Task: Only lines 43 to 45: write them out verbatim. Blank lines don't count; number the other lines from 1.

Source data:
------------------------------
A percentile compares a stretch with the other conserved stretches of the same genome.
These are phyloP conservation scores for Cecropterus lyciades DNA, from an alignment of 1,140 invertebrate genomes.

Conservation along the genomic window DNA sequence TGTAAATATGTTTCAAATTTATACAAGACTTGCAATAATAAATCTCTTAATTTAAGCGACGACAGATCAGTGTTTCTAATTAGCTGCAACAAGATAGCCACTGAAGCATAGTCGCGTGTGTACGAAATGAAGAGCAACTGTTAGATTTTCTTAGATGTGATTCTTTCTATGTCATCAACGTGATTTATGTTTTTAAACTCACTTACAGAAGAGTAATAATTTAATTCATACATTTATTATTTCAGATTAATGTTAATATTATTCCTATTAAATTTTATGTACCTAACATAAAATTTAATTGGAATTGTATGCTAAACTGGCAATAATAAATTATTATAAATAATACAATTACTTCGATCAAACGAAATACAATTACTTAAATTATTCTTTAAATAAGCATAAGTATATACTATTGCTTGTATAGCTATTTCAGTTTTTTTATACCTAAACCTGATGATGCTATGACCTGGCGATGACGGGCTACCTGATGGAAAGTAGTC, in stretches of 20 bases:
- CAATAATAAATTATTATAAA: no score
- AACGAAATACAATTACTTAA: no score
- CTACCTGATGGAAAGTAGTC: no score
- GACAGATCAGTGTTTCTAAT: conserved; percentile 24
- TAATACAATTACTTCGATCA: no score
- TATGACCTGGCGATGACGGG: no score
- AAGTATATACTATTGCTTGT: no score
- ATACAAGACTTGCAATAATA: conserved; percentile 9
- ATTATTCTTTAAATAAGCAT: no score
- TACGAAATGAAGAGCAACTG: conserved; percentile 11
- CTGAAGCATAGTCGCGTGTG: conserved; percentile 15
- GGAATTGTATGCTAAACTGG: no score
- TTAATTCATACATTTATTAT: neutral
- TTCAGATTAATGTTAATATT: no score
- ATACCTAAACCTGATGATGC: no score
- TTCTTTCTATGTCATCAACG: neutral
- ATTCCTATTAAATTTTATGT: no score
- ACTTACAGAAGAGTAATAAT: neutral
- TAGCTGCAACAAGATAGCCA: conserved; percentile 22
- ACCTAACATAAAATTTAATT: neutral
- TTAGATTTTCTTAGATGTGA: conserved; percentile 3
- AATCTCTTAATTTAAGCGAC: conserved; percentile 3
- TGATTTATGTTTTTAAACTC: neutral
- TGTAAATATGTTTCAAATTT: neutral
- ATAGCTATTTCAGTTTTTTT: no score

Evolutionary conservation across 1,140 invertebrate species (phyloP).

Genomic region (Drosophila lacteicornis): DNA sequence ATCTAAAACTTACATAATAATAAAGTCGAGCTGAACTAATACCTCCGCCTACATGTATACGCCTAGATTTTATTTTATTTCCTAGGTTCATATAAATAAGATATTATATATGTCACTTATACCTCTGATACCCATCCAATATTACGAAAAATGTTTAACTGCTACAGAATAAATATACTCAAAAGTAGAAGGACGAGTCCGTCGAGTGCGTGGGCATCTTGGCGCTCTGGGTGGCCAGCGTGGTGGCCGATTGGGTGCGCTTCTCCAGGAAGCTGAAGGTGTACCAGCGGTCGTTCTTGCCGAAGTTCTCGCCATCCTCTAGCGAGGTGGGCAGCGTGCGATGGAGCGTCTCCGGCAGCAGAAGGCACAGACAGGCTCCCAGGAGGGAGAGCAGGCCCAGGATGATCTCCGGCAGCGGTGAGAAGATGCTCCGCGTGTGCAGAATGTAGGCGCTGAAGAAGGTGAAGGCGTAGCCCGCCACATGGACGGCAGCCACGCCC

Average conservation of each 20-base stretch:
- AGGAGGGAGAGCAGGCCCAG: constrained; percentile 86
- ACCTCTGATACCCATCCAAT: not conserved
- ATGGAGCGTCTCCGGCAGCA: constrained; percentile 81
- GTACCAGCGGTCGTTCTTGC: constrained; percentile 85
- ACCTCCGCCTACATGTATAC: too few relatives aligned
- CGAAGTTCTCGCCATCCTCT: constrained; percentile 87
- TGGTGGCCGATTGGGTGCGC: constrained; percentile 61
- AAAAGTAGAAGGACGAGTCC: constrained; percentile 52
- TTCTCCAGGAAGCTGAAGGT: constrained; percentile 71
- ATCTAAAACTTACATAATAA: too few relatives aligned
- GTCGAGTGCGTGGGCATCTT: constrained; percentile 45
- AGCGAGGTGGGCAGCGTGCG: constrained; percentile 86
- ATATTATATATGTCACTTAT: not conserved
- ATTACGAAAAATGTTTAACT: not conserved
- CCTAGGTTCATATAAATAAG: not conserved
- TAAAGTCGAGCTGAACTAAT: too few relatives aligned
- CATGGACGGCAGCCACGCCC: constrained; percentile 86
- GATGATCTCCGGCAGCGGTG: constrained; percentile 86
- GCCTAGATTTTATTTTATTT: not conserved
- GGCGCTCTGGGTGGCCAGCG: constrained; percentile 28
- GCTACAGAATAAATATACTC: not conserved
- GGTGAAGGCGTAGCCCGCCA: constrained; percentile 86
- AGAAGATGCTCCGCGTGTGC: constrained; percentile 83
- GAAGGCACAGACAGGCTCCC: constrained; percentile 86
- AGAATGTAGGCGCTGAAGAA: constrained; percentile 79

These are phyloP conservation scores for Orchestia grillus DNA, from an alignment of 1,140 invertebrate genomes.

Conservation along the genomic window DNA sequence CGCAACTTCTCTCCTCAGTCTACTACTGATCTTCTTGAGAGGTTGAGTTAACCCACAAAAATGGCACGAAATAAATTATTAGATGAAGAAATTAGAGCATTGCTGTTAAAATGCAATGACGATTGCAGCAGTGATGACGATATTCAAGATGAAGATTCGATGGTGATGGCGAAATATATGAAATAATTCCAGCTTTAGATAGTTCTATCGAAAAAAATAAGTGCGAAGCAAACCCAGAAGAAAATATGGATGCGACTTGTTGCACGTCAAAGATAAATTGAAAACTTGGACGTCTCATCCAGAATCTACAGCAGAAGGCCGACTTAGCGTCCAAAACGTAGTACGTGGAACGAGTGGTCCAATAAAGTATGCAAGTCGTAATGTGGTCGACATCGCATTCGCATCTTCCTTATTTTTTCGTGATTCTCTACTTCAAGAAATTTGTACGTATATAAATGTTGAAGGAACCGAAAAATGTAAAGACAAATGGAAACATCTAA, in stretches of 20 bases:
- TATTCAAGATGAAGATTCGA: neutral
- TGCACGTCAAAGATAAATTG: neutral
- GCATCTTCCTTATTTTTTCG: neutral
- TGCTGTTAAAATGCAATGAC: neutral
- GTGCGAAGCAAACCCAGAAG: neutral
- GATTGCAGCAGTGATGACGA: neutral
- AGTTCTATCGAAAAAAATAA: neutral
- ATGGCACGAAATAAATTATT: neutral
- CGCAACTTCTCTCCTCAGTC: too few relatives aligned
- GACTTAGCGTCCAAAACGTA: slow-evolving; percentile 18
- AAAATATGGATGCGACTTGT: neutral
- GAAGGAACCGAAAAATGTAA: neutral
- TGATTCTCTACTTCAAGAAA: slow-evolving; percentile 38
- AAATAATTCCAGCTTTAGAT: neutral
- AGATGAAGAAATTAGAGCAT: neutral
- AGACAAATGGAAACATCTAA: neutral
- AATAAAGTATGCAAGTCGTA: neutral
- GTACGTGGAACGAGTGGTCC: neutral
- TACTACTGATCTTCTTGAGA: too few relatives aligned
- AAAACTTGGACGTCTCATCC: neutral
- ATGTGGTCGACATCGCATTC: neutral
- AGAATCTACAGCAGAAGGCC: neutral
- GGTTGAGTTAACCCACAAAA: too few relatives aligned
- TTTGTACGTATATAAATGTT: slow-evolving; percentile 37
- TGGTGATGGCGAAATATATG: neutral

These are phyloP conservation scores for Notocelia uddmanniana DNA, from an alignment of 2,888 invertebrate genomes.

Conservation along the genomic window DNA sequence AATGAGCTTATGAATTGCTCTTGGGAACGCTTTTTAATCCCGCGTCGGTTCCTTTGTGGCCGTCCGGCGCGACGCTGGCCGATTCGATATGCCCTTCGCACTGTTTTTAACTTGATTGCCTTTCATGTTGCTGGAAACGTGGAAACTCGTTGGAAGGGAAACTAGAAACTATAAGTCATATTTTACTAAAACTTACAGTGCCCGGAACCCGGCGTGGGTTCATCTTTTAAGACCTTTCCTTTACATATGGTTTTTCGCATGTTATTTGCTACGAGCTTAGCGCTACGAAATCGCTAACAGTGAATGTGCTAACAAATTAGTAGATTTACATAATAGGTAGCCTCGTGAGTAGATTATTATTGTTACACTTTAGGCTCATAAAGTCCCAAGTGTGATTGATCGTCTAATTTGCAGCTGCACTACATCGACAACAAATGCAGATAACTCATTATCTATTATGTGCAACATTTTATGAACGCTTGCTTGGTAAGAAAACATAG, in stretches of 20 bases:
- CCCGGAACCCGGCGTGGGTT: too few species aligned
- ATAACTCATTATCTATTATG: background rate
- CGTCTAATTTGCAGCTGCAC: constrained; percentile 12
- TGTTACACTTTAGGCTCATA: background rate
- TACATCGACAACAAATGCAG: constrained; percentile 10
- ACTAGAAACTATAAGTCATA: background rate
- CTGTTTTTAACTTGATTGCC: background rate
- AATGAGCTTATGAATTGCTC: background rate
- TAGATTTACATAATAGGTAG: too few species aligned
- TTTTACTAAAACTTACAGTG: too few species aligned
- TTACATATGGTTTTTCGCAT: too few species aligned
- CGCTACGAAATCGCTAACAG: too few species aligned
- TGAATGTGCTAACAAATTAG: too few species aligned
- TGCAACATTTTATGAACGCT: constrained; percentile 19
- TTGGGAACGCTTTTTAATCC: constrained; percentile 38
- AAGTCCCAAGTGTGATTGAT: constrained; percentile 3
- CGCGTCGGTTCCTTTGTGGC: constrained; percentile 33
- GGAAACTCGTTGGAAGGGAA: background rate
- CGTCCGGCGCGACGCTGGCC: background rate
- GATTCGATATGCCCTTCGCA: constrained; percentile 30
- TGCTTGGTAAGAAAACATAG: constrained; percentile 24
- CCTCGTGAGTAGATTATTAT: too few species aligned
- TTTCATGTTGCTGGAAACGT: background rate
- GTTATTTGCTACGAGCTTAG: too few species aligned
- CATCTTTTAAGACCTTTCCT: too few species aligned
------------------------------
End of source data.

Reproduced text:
- AGCGAGGTGGGCAGCGTGCG: constrained; percentile 86
- ATATTATATATGTCACTTAT: not conserved
- ATTACGAAAAATGTTTAACT: not conserved